The lead up to the Solar Eclipse of August 21, 2017 was documented wildly — particularly when it came to our wild animals. Unfortunately, since there are large gaps of time between eclipses, the actual data collected pertaining to animal 'eclipse-related' behavior is limited and anecdotal at best. Just prior to this year's event, I researched a new app that aided many of us [beyond the scientific community] to help in this endeavor. What some might refer to as the biological version of SoundHound — iNaturalist is a ‘work in progress’ which provides the identities of animals we photograph with our smartphones.
There’s an app for that . . .
For each photo you take, iNaturalist offers up ten possible species. To date, the app has been averaging correct IDs 78 percent of the time. When in doubt, it will provide one overarching recommendation, which varies in detail depending on how confident it is. This is based on its current accumulation of photographic documentation collected to date in the iNaturalist system.
The Eclipse & iNaturalist
Perhaps it was written in the stars. The timing of this year’s solar eclipse and iNaturalist seemed like they were destined to coincide. This new technology, gave Americans a rare opportunity to watch how the natural world reacts when the Sun goes dark — and furthered our knowledge with more answers than man had gathered prior to this momentous event.
According to the iNaturalist creator Ken-ichi Ueda, this software seized a perfect opportunity for users to record their observations before, during, and after the eclipse. The end goal was to surface patterns that would provide us with more insight as to how certain species react when the world goes from light to dark unexpectedly.
Bats in the Belfry?
'Going batty' denotes odd behavior. Bats, by nature are of course, the erratic flying mammals and ‘belfries’ are bell towers found at the top of churches. ’Bats in the belfry’ refers to someone who acts as though he has bats flying around in his head to make him act wildly, eccentric or a bit off-center.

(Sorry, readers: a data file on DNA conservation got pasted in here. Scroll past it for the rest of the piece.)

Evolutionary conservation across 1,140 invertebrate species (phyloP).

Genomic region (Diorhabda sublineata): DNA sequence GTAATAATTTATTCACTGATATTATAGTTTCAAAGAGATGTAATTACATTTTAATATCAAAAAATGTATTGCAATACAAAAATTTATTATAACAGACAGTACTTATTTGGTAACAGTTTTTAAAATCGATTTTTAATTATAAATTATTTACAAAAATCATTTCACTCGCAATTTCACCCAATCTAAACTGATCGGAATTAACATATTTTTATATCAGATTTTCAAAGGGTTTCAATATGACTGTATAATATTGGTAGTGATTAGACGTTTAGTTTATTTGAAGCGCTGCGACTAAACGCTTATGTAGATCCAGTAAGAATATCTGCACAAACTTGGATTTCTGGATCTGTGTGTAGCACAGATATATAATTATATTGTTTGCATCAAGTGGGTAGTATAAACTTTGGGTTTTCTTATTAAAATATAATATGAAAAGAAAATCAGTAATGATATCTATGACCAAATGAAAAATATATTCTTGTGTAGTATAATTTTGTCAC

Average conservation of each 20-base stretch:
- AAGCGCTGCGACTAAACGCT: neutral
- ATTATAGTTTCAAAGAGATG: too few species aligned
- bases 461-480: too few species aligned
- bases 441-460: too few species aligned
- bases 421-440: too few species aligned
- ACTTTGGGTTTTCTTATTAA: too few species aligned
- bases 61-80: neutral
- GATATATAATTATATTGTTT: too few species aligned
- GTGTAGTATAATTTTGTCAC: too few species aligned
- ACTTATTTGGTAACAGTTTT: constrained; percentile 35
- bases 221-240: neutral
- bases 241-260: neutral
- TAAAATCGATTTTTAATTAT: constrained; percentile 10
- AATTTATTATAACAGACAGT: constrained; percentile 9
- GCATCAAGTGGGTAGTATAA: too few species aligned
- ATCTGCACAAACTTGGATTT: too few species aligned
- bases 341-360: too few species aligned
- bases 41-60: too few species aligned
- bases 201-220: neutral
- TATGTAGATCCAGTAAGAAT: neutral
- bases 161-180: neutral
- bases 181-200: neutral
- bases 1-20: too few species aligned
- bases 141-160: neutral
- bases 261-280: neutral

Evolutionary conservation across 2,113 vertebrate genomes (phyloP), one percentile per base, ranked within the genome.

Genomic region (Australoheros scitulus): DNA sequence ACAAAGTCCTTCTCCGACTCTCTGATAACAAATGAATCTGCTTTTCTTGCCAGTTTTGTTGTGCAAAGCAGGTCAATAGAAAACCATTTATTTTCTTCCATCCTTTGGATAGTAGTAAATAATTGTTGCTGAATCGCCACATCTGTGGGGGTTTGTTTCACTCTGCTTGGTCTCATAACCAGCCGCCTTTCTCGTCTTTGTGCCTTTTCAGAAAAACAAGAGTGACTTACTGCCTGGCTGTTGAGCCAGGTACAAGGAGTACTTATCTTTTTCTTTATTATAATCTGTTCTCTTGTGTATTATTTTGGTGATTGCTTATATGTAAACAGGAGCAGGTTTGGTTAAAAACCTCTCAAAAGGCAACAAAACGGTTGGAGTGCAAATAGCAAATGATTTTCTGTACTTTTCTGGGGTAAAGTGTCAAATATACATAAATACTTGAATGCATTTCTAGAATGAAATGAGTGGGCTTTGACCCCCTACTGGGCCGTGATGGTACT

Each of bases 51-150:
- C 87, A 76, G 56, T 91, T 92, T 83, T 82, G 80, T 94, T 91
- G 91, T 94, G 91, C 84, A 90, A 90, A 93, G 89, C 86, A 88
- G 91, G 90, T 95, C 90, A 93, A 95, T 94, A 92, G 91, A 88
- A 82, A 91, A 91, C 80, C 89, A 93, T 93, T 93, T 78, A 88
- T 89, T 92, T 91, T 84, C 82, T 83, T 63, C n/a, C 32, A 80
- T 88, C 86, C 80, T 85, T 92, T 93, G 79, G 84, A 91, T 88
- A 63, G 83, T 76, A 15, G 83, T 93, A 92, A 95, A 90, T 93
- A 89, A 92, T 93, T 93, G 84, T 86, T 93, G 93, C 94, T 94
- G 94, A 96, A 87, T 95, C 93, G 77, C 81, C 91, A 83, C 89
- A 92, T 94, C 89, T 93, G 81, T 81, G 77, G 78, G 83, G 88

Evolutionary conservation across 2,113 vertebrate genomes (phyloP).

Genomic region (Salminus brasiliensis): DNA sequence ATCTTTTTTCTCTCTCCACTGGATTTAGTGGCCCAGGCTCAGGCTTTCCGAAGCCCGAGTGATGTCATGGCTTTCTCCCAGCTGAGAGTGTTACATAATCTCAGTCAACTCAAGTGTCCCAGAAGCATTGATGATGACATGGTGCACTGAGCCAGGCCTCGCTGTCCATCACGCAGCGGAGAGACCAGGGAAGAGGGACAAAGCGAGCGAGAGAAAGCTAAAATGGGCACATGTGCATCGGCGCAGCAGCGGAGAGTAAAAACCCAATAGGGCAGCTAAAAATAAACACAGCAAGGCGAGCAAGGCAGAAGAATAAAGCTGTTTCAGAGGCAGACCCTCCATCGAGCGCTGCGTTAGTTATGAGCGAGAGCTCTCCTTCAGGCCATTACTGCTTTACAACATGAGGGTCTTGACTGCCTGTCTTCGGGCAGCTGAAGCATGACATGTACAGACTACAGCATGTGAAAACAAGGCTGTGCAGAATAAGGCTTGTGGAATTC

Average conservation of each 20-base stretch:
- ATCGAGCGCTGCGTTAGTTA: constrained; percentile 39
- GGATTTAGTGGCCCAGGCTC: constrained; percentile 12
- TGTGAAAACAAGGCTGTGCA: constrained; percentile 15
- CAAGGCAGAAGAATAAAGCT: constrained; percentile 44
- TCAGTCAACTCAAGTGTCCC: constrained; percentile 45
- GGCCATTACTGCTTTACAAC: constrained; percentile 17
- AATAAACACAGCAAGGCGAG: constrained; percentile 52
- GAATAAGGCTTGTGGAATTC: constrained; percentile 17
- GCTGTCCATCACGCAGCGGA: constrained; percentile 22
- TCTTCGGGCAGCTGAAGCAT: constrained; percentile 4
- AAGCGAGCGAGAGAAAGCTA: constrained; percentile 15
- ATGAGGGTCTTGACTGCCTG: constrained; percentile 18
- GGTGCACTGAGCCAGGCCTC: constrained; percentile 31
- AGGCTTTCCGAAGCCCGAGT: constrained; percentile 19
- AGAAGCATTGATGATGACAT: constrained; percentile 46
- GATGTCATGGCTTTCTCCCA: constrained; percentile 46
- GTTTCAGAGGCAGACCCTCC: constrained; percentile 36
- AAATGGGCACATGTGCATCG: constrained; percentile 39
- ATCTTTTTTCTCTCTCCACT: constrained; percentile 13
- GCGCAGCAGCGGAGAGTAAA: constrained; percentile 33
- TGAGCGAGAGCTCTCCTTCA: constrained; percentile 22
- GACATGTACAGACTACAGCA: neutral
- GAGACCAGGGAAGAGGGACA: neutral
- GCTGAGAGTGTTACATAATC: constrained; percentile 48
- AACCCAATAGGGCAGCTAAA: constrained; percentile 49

As it turned out, however the eclipse did not prompt bats to ‘go batty.' In fact it produced an another type of reaction all together. The eclipse seemed to make them more upset their normal routines were being disrupted — as if, after the fact they were aware Mother Nature had punked them.
“The bats were really chapped,” says ranger Steve Fullmer of Fort Laramie National Historic Site in Wyoming. “A few left their roosts to start hunting for the ‘night.’ As the sun returned, the first flight tried to get back to the roost, while others were still queued up to take off. Shall we just say that ‘air traffic control’ was snarled up,” and they were not pleased with the results.
To signify their displeasure about the situation, most of them started communicating with each other using their familiar anger call.
Birds of Feather
Other observers using the iNaturalist app also noted “several reports of birds flying in huge formations, as well as birds (especially hummingbirds) changing up their song patterns, either getting very noisy or going quiet at odd times,” said Rebecca Johnson, citizen science research director at the California Academy of Sciences in San Francisco.
As far as our dogs . . .
I personally speculated about domestic dogs having to wearing protective eye-gear during the eclipse. Since humans were warned against not looking directly into the sun, shouldn’t we protect our ‘best friends’ as well, since they wouldn’t know any better?
That theory was quickly debunked. “It’s no different than any other day — on a normal day, your pets don’t try to look at the sun, and therefore don’t damage their eyes . . . so on this day they’re not gonna do it either,” the University of Missouri’s Angela Speck said at a NASA news conference.
Post-eclipse, there were no alarming reports regarding any damage to our pooches eyes, on the iNaturalist apps or through any other scientific studies. So, I guess our dogs are smarter than us humans!
To date, post-eclipse, more than 500 people used the iNaturalist app which created approximately 2,100 observations involving about 350 different species.
While that’s a small snapshot for such a momentous event, it does add to the collective pool of data and will help when the next total solar eclipse in North America turns day into night on April 8, 2024.
Primary Source: iNaturalist